Is The NSA Really Ending Its Mass Surveillance Program?

nsa worldBy Joshua Krause

Over two years after Edward Snowden blew the whistle on the NSA, the secretive agency is finally making some changes. They’re putting an end to the mass metadata surveillance of telephone communications, due to the implementation of the USA Freedom Act. The act was signed into law earlier this year, and beginning at midnight on November 29th, the NSA will have to stop the controversial program.


However, the agency’s surveillance dragnet hasn’t been neutered. The only thing that has changed is the way they collect this data. They can no longer cite article 215 of the Patriot Act, which allowed them to gather phone data on everyone without any restrictions. Now when the NSA receives a warrant from the Foreign Intelligence Surveillance Court,  they can only collect data that is relevant to specific terms outlined in the warrant, and they can only investigate this information for 6 months. Alex Abdo of the ACLU is calling it a “symbolic victory, given it was the first major concession the intelligence agency had to make.”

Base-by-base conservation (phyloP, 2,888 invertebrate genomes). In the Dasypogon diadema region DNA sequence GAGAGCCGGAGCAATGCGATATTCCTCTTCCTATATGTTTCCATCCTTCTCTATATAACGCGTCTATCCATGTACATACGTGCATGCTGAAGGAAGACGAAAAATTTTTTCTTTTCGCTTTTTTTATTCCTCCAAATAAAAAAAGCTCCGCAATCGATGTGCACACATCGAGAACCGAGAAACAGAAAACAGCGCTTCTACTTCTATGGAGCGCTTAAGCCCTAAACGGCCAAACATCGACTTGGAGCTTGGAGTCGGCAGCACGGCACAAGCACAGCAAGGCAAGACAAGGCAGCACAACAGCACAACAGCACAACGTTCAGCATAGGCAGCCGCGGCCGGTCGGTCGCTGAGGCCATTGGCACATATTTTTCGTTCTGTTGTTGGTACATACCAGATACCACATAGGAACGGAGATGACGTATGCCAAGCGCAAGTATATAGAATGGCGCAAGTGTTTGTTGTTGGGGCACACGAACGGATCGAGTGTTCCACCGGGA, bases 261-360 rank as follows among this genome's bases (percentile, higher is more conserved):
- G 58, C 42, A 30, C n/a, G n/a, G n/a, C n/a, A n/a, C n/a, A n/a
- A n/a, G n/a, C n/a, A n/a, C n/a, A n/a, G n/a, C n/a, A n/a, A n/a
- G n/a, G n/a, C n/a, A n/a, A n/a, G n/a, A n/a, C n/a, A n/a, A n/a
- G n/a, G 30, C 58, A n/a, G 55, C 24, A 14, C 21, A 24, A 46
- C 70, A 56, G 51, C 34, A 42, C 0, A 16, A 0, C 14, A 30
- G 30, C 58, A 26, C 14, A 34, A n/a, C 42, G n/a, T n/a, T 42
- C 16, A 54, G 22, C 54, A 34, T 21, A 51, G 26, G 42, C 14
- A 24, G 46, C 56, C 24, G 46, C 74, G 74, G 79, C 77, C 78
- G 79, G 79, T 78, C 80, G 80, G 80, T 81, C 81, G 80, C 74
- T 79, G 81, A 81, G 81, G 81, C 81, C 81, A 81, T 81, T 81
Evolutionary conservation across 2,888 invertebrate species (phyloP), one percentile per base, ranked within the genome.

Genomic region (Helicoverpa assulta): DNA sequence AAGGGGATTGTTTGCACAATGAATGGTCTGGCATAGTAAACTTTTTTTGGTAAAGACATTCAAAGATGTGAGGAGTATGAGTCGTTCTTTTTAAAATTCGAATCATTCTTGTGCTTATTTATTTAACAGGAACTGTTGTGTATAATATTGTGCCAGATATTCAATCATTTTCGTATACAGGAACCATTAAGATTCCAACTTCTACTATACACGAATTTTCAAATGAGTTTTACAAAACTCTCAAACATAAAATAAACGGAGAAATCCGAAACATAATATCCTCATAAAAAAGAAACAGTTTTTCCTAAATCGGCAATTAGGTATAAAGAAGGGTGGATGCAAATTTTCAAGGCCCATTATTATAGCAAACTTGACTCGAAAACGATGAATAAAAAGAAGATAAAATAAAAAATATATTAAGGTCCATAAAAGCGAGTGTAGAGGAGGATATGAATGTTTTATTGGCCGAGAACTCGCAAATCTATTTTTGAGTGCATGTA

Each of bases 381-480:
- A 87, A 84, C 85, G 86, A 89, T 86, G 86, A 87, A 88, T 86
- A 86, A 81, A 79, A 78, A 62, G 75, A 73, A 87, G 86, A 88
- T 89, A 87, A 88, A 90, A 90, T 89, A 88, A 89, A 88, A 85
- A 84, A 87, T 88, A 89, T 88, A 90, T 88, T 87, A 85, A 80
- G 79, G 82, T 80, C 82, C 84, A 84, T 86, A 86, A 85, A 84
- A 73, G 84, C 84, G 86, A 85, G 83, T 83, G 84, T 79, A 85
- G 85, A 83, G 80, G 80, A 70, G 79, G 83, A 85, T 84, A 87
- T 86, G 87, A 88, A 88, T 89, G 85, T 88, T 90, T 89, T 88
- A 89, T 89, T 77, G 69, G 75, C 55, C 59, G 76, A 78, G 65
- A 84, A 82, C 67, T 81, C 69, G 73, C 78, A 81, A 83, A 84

Other Critics of the NSA, however, view the USA Freedom Act as an expansion of the NSA’s powers, rather than a hindrance. It’s only preventing the NSA from collecting a minuscule amount of data, and other executive orders are in place that allow bulk telephone data collection to continue, not to mention their broad collection of internet data, which hasn’t been addressed. For now it appears that the NSA’s latest concession is only a very tiny chink in their armor.

See Andrew Napolitano’s take on the USA Freedom Act

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Joshua Krause is a reporter, writer and researcher at The Daily Sheeple. He was born and raised in the Bay Area and is a freelance writer and author. You can follow Joshua’s reports at Facebook or on his personal Twitter. Joshua’s website is Strange Danger .

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